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No more regrets is a selection of stories that come straight from the heart and go straight to the heart. Celia A. Leaman writes with great tenderness and a soft-spoken sense of humor, never shying away from the darkness of the soul. Every story moved me, surprised me with insights and gave me something to ponder about: how a small decision can change your life, how love can manifest itself in unexpected ways.

Reviewed by Christine Spindler, author of the Inspector Terry Mysteries.

Have you ever searched for your true self? Have you ever yearned for true love? If you have, you will identify with the characters in this collection of enjoyable short stories.

Taken from all walks of life, these tales will move you to tears or make you smile. Meet Annie who found satisfaction in what she had and did not yearn after things from the past and Maxine who found the courage to stand alone through an acquaintance with Annie. Their story will find echoes in the empty rooms of many hearts.

Visit Karly who lived with a duck. A tragedy leaves her an empty shell until an outside threat forces her into awareness of her surroundings. Her involvement in saving a park leads to consequences she couldn't have foreseen. A mystery that adds real flavor to the mix.

And, if you love laughter--the kind that leaves you light of heart, join Nell as she meets her prospective mother-in-law in "She Drove A BMW."

Ms. Celia Leaman displays a real talent for creating realistic characters whose lives are affected by outside forces, some to be shattered, some to be healed, and some to begin again. These are stories that could happen anywhere to any person.

It is with pleasure I recommend this collection of short stories as intriguing and a study of the human heart. Enjoy.

Reviewed with pleasure by Anne K. Edwards, Author of Journey Into Terror; for

An intriguing collection of stories is presented here by 'the Devonshire babe', Celia Leaman. It is an eclectic mix with the common characteristics of interesting locations, unusual characters, and odd situations. Many have animals playing a prominent role, and the supernatural is no stranger here. The author includes her comments following each story, often sharing what went on in her life when she wrote that particular piece.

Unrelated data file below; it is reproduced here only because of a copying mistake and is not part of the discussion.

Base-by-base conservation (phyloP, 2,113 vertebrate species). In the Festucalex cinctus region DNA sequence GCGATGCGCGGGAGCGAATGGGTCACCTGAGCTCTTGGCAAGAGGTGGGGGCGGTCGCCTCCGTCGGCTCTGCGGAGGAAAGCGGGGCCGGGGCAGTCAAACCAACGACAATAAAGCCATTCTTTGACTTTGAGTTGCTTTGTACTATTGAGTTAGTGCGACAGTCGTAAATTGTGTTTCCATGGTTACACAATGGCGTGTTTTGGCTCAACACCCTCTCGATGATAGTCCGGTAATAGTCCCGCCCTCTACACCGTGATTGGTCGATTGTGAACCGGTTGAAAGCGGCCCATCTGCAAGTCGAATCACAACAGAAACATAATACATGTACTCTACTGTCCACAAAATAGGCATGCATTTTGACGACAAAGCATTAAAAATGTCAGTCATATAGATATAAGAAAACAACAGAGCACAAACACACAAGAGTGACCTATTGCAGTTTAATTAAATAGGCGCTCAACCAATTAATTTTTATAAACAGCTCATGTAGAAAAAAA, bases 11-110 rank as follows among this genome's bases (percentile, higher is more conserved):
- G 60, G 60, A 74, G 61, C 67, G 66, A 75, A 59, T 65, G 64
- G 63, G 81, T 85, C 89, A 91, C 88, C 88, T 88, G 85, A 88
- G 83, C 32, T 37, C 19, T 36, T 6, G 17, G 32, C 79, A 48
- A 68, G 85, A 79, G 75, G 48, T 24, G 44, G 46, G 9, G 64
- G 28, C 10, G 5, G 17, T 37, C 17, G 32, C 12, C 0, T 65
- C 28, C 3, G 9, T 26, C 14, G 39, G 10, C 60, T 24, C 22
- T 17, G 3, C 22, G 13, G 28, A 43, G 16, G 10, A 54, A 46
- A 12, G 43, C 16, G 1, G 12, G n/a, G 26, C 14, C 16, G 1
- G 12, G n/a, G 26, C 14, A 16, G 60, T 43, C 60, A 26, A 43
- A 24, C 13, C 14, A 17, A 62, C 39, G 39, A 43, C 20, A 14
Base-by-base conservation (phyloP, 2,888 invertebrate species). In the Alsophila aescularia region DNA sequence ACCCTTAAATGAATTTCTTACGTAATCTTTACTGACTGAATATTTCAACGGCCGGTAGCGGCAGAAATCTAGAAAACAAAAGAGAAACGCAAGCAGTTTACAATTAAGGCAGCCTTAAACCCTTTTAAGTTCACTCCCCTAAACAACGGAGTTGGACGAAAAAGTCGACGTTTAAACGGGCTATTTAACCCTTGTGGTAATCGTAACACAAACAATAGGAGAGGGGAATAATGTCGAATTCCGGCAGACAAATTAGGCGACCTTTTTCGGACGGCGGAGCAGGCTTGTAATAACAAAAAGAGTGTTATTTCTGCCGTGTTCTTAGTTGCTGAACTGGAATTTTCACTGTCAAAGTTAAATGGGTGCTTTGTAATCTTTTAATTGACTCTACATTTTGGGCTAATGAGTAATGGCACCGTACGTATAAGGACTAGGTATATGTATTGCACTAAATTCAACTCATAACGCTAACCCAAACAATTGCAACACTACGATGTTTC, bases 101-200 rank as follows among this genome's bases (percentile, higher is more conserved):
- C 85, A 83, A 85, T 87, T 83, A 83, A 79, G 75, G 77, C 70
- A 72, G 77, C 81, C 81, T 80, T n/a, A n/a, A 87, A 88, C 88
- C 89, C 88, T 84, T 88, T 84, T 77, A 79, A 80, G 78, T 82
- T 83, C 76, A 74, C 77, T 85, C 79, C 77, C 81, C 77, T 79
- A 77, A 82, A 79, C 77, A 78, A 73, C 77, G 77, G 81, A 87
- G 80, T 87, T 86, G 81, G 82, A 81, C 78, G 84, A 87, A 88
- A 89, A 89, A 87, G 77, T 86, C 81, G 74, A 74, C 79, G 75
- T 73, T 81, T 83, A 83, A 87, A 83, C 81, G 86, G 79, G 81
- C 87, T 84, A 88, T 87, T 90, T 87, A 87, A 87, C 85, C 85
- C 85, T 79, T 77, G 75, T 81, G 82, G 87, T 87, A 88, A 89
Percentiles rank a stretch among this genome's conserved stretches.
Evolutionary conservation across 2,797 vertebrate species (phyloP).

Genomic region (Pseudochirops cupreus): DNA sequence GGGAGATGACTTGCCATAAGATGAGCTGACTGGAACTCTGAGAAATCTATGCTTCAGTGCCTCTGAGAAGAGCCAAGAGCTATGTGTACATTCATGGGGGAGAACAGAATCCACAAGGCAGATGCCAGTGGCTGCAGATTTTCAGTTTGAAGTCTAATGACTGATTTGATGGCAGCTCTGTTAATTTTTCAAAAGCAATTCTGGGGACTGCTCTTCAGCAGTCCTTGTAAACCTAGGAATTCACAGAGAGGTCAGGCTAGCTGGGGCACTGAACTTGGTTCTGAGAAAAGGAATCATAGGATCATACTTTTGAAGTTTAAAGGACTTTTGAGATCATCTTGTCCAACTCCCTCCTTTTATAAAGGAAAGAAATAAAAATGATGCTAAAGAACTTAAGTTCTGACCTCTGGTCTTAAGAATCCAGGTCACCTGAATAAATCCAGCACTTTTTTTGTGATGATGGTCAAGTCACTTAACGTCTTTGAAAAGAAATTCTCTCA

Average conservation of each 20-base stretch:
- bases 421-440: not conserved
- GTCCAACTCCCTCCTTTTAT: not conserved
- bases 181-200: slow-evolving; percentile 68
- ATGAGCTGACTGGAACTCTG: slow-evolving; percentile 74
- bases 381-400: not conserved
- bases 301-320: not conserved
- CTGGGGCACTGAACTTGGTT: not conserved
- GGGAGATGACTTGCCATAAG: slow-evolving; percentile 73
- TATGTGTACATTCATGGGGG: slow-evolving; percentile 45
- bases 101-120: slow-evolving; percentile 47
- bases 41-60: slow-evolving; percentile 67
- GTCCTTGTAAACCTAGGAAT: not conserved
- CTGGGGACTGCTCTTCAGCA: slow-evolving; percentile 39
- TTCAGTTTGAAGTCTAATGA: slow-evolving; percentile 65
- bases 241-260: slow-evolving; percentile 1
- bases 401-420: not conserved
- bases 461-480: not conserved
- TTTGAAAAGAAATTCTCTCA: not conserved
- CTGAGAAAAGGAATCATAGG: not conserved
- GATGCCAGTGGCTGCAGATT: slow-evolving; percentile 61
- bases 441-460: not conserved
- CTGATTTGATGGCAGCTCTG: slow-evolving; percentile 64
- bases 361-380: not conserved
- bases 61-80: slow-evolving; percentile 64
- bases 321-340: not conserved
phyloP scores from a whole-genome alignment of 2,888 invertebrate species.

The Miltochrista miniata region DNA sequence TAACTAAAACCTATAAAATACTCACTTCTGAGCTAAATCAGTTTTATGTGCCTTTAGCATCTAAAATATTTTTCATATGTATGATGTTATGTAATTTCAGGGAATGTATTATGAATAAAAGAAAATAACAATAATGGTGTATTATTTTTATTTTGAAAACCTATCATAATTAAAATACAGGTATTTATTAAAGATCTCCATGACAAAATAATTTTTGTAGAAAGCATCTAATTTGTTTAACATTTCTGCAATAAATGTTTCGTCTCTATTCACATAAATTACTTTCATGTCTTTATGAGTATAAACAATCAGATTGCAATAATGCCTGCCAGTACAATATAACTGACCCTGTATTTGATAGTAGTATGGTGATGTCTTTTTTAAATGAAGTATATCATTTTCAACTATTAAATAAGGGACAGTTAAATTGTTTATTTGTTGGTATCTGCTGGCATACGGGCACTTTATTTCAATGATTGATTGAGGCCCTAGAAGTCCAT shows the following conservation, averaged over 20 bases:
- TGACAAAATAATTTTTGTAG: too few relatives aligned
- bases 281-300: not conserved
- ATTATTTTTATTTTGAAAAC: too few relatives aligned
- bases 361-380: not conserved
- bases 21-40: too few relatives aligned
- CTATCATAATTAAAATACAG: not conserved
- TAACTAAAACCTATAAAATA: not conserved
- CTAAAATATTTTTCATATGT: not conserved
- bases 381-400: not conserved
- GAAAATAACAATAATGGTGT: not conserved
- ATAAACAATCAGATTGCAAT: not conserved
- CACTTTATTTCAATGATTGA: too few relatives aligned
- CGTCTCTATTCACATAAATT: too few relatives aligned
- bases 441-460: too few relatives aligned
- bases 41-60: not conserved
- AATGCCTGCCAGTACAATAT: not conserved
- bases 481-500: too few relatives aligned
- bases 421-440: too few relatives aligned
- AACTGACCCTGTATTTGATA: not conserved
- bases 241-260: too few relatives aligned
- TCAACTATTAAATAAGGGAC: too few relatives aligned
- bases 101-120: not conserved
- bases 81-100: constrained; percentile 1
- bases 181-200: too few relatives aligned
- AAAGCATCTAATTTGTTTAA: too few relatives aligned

It is hard to review a book of short stories-I don't know quite where to begin. What I shall do is describe a couple of my favorites, in some detail, but with the reservation that another reader might well prefer different choices.

In "A Change of Life", 60-year-old Violet wakes to her usual aches and pains, lazily showers, and goes on about her day. It feels different somehow. Looking for her winter clothes, she comes across her old Halloween costumes-and they bring back memories, wonderful memories, a whole life's worth of memories. She dresses herself in a silver costume from the early years of her marriage, one that her husband had refused to allow her to wear; it is a way of recapturing her lost youth....

In "She Drove a BMW", Nell has decided she wants to meet Nick's mother on her own. He's been talking about marriage, and saying that the two must be introduced, but she decides to check things out ahead of time. She and her friend Marcie go to the café' frequented daily by Nick's mother. Marcie has brought the six day-care center kids she's looking after, so it's not exactly a quiet bunch. Nell will identify Nick's mother by the car she drives; she doesn't remember exactly what model it is, but it starts with a 'B'. The encounter doesn't go particularly well...

I enjoyed most of the stories, and I definitely recommend this collection.

Reviewed by Chuck Gregory for

"Author Celia Ann Leaman proves her versatility as she lends her voice to this poignant collection of about a dozen short stories. While each tale is unique, the binding theme of hope and acceptance despite the dark moments of the soul lends them startling clarity and poignant insight. Whether the epiphany arrives with a man standing at the side of the road or a wealthy woman sitting in a café, Leaman captures the individual moments that seem insignificant and yet in hindsight, were points of resolution, knowledge, or self-determination. With grace, wisdom and humor, Leaman creates those pivotal moments with a vow of "no more regrets." Very highly recommended."

Cindy Penn, Senior Editor,; eBook Specialist, Midwest Book Review